We know what the inflationary impact of the UK sugar tax is. It is a massive £1 billion of additional national debt interest.
We know this because the Guardian newspaper let this slip in one of their sub-headings a few weeks after the sugar tax was announced. People against Sugar Tax wrote to the Office for Budget Responsibility, and they confirmed this was the case. We were genuinely shocked at this astronomical figure.
It's important to point out that we will all be paying for the sugar tax, either directly or indirectly. Every single one of us. Health campaigners may dance in celebration at this unwanted nanny-state intervention, but they will be contributing to it too.
What we don't know, and what the Treasury don't want us to know, is what the administrative and legal costs of the sugar tax are. Why are they being so shy with publishing these costs?
Well today, People against Sugar Tax have published some research which shows that the enforcement costs of the sugar tax will be at least £2 million a year.
We calculate that an additional 51 enforcement officers will be needed to be recruited across the country just because of the sugar tax. And for anyone who thinks that existing Trading Standards Officers can do the job, think again. Trading Standards Officer numbers have been cut significantly in the last few years.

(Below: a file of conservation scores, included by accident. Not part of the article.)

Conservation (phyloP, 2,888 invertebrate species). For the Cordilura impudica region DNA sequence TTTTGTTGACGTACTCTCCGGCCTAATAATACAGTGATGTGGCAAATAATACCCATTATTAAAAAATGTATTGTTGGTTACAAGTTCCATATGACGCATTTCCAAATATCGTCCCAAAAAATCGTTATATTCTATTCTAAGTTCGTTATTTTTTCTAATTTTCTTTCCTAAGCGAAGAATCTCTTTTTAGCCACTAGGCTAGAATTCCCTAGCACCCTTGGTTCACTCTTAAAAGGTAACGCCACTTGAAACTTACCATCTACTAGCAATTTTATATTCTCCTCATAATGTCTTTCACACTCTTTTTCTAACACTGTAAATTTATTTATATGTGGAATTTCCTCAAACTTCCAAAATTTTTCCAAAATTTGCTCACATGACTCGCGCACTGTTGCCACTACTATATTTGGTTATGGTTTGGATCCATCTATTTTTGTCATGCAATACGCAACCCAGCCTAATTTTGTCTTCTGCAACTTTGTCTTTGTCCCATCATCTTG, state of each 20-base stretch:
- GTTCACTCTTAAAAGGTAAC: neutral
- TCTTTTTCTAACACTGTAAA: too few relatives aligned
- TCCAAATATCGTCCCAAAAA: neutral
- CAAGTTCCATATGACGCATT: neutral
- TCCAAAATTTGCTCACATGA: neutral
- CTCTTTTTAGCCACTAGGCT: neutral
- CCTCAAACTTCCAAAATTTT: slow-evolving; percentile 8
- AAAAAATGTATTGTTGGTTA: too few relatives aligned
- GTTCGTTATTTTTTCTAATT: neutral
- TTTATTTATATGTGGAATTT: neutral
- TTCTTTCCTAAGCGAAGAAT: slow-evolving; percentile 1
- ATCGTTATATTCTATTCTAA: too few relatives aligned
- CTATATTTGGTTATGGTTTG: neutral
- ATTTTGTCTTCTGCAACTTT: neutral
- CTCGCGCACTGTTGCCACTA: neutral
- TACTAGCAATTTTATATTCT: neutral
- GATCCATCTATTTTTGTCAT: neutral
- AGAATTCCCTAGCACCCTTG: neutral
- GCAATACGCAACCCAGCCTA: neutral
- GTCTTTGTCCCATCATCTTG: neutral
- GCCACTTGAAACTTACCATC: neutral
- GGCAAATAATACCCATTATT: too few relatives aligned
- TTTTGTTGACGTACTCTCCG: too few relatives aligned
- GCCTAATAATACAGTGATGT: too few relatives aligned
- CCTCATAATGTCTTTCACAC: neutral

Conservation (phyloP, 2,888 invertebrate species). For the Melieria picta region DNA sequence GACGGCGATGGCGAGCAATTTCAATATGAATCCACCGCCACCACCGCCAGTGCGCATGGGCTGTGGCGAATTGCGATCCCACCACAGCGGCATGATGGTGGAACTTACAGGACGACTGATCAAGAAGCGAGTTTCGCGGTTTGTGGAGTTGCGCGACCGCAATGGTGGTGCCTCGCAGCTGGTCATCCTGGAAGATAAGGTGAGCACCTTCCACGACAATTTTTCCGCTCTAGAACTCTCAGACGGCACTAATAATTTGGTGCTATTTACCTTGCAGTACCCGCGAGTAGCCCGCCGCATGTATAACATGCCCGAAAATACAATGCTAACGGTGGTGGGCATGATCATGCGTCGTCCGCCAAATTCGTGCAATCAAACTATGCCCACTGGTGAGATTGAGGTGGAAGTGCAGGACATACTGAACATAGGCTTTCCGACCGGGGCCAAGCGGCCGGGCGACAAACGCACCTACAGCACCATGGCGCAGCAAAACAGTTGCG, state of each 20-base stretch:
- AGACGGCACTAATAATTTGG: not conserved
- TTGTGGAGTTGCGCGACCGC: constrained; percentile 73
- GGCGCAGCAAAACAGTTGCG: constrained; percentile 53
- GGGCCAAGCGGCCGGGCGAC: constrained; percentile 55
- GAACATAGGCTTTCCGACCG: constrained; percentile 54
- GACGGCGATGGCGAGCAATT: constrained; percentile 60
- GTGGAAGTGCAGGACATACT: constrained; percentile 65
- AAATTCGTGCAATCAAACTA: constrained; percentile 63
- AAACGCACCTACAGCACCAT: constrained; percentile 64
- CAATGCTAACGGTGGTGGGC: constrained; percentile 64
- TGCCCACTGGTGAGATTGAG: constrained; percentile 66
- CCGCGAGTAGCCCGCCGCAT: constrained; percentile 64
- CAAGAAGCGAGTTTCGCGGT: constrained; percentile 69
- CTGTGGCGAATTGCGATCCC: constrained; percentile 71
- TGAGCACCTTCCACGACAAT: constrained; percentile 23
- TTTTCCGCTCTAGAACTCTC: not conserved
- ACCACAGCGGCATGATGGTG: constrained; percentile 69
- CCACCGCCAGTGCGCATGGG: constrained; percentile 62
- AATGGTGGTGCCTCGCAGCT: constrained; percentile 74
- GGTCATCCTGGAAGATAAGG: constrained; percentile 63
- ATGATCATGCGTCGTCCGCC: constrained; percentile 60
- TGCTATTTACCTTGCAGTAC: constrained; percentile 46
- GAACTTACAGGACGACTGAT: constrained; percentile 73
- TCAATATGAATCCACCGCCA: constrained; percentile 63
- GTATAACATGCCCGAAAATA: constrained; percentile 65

If each of these officers earns a starting salary of £30,000 each, then that alone is just over £1.5 million. Yes it is just £1.5 million, but would you rather save £1.5 million or spend £1.5 million?
Then you would need a manager to oversee the work of the enforcement officers, who would probably be on £50,000. We didn't factor into our calculations the possibility of four or five regional managers, but that would be an extra £200,000-£250,000.
There would need to be at least four administration staff (maybe even more in the first few weeks), and if each of them earn £25,000, then that is another £100,000. You would then need a supervisor for the administration staff, who would probably be earning £35,000.
We haven't been able to work out the costs of the initial training and recruitment to get things up and running, so we have gone for a conservative estimate of just £10,000 for the initial training and recruitment costs. It is likely that it would be closer to £100,000 however.
We calculate the ongoing training and recruitment of new staff will be more than £90,750 a year, and we estimate the cost of writing to businesses just once a year will be £174,865.
If perhaps just 10% of these businesses were in arrears with sugar tax payments, or were late in registering with the Treasury, a reminder letter to those 10% would be a further £17,486.
But that is just the enforcement costs. The sugar tax announcement was in March, and so the Treasury would have already spent significant sums on legal fees, and diverting Treasury staff from other more important tasks.
What about the media and PR activity costs in 2018 to help ensure that businesses are aware? Presumably there will be a website, newspaper adverts, TV adverts, radio adverts, direct mailings, and all the rest of it. That will run into the hundreds of thousands of pounds at a minimum.
And then there are the legal fees. How much taxpayers money has been spent on legal advice on the sugar tax? Perhaps the Treasury could let us know.
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